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Mount a Photodiode to Maximize Speed (.PDF Download)

Nov. 18, 2017
Mount a Photodiode to Maximize Speed (.PDF Download)

Direct coupling is advantageous in many photodetector applications, such as viewing laser thresholds and modulation depth. I patented a very fast photodetector mount1,2 in the early 1970s using these same criteria. The patent is long expired, so the method is in the public domain. 


The main points of this design are to place the photodiode in series with the load and a reverse bias potential (Fig. 1), while keeping all extraneous leads as short as possible to keep any parasitic reactance to an absolute minimum. Parasitic reactance in the high-frequency signal path slows the response and/or causes undesirable ringing at the oscilloscope. 

1. Photodiode and reverse bias supply in series with load.

The load is a 50-Ω termination at the oscilloscope brought to the photodiode by a length of coaxial cable of the same characteristic impedance (Fig. 2). By the magic of transmission lines, the photodiode end of the coaxial cable appears as a 50-Ω resistor, so the task is to assemble a series combination of the photodiode, the end of the coaxial cable, and the bias potential with close to zero lead lengths. Insertion of bias away from the photodiode scatters some of the signal in each direction and distorts the response. Insertion of bias at the end of the coaxial transmission line at the photodiode largely eliminates this problem!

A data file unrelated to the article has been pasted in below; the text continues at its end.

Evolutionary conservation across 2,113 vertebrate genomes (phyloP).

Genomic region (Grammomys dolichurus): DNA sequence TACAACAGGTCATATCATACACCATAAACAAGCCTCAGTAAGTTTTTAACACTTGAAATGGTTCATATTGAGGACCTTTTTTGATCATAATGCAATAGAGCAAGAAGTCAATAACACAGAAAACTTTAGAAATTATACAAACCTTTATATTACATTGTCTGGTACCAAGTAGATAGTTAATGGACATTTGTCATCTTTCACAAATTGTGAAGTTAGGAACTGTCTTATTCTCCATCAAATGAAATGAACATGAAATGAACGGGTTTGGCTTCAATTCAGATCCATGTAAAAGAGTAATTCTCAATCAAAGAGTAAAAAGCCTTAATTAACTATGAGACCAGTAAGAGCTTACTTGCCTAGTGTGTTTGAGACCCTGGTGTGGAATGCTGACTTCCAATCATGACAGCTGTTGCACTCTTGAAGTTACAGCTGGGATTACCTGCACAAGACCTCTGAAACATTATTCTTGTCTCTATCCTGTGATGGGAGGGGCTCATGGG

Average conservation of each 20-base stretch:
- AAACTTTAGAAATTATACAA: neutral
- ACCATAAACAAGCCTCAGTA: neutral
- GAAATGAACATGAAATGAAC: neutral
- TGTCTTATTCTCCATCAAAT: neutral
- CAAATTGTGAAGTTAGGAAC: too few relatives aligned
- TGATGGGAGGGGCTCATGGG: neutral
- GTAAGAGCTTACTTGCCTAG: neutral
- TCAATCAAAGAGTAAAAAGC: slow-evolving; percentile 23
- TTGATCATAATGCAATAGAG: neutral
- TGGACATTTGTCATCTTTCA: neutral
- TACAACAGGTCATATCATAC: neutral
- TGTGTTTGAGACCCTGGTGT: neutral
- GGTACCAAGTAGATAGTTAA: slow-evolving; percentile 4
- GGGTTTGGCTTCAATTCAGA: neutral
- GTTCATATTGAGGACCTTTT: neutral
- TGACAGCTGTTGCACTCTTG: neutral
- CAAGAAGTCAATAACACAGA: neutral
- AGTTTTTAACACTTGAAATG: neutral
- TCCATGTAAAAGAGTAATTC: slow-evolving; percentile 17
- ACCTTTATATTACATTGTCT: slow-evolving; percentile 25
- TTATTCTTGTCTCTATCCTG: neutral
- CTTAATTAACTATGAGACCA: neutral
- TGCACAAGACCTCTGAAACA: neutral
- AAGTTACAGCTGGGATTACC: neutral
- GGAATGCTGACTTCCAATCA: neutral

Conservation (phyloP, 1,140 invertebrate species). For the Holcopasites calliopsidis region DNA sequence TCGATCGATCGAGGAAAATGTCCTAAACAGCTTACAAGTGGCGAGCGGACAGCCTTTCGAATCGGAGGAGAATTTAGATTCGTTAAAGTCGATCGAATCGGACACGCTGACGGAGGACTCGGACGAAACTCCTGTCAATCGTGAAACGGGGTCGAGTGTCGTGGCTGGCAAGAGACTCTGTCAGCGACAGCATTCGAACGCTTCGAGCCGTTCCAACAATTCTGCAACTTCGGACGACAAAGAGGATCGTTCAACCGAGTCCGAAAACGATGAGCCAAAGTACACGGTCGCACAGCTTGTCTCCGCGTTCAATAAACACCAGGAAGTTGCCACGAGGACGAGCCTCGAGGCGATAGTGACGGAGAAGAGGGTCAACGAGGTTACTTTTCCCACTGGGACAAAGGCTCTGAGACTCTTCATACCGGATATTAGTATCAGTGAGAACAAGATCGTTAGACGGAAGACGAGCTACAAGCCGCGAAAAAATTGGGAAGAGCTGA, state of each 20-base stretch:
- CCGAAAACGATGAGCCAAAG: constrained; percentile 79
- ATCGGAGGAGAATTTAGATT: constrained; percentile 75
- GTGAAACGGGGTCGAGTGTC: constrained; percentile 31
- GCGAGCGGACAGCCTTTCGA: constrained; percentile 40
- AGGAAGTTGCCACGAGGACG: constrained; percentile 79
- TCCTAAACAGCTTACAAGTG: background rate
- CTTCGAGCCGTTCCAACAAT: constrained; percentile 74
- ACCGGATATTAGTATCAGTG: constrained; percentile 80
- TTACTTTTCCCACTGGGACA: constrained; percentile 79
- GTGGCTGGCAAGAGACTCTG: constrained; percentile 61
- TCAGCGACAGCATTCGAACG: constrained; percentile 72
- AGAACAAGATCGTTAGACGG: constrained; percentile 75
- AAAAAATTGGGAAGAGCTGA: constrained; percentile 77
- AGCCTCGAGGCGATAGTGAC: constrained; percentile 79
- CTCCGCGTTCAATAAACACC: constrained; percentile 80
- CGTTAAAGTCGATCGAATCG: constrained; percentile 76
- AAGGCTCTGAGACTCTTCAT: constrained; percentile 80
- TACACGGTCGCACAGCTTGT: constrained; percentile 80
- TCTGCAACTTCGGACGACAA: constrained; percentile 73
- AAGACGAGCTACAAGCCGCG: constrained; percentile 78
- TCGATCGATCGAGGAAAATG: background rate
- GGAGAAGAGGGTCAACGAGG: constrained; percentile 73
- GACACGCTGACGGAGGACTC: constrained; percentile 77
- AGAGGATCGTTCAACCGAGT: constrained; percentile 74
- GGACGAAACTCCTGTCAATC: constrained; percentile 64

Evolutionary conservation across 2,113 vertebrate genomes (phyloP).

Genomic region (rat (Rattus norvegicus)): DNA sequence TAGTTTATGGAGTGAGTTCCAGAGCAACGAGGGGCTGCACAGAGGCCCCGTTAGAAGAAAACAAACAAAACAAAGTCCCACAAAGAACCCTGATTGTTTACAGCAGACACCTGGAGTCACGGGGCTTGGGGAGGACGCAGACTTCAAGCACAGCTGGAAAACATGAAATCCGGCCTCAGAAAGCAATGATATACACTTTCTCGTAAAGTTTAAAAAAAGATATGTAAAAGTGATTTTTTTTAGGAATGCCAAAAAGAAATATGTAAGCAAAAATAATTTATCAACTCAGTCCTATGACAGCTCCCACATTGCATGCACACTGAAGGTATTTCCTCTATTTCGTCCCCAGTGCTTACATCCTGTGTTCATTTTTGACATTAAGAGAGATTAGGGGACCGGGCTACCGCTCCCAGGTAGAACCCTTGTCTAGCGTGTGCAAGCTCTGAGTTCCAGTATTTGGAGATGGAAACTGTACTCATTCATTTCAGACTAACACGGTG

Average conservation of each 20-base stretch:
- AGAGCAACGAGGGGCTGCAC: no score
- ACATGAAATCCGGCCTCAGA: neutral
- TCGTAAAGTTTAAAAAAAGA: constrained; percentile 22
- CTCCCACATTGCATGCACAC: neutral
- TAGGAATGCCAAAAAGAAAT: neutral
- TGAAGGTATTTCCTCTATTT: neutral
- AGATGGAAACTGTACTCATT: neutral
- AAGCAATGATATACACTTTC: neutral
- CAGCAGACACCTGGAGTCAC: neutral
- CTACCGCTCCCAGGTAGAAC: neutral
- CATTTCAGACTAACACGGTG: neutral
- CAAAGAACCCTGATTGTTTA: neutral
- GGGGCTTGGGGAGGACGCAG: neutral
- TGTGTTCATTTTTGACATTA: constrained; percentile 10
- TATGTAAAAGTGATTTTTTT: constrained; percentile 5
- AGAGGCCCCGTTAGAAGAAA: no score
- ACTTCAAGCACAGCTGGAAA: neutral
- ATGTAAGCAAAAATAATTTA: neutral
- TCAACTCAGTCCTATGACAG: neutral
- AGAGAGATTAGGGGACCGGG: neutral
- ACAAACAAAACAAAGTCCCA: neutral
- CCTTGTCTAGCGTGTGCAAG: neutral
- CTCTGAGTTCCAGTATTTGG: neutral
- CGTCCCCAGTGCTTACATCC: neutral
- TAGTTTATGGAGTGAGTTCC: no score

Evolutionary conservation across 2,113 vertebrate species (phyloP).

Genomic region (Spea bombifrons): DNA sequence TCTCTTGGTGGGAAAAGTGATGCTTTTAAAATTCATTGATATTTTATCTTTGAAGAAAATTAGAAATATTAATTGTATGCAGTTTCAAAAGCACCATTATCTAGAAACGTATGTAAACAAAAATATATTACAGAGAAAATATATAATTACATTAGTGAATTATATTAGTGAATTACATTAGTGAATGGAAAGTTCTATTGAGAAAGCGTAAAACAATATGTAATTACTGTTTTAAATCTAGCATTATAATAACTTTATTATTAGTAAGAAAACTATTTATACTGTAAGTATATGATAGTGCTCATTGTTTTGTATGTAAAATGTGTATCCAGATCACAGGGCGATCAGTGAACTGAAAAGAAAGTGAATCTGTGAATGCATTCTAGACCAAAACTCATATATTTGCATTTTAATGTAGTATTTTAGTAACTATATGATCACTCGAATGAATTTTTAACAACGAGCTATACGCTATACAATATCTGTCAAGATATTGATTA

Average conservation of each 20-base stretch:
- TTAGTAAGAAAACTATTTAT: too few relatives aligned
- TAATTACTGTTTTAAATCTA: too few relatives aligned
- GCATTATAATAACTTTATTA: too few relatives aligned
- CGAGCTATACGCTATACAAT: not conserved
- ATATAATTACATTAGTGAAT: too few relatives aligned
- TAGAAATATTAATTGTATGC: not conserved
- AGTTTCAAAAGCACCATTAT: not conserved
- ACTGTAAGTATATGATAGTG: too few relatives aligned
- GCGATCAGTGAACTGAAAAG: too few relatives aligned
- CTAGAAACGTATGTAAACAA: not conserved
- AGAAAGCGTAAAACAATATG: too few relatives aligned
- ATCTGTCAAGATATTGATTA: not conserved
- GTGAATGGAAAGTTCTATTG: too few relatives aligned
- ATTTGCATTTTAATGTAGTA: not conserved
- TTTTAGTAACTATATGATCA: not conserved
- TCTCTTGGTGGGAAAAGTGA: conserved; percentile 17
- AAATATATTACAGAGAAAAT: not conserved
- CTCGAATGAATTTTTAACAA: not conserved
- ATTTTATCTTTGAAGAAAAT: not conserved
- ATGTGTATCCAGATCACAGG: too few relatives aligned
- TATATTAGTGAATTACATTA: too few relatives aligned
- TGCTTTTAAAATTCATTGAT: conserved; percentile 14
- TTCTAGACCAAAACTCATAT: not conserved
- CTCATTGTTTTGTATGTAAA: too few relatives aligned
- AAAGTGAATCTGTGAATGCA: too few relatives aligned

2. Transmission line terminated in its characteristic impedance.

Figure 3 shows the complete circuit for normal high-speed PIN photodiodes and avalanche photodiodes. The capacitor provides a short path for the high-frequency signal components, so the bias supply needn’t be small or nearby. Note that each component in the loop encompassing the end of the coaxial cable, the bias capacitor, and the photodiode must have the shortest possible lead lengths. Strive for zero length. 

3. Circuit of fast photodetector.

For applications that don’t require high-speed photoconductive (photoamperic3) operation, the switch disables the bias supply and shorts to ground to provide a dc path for operation in photovoltaic (PV) mode. PV mode is slower, quieter, and operates well into a higher load resistance for greater sensitivity at the expense of speed. 


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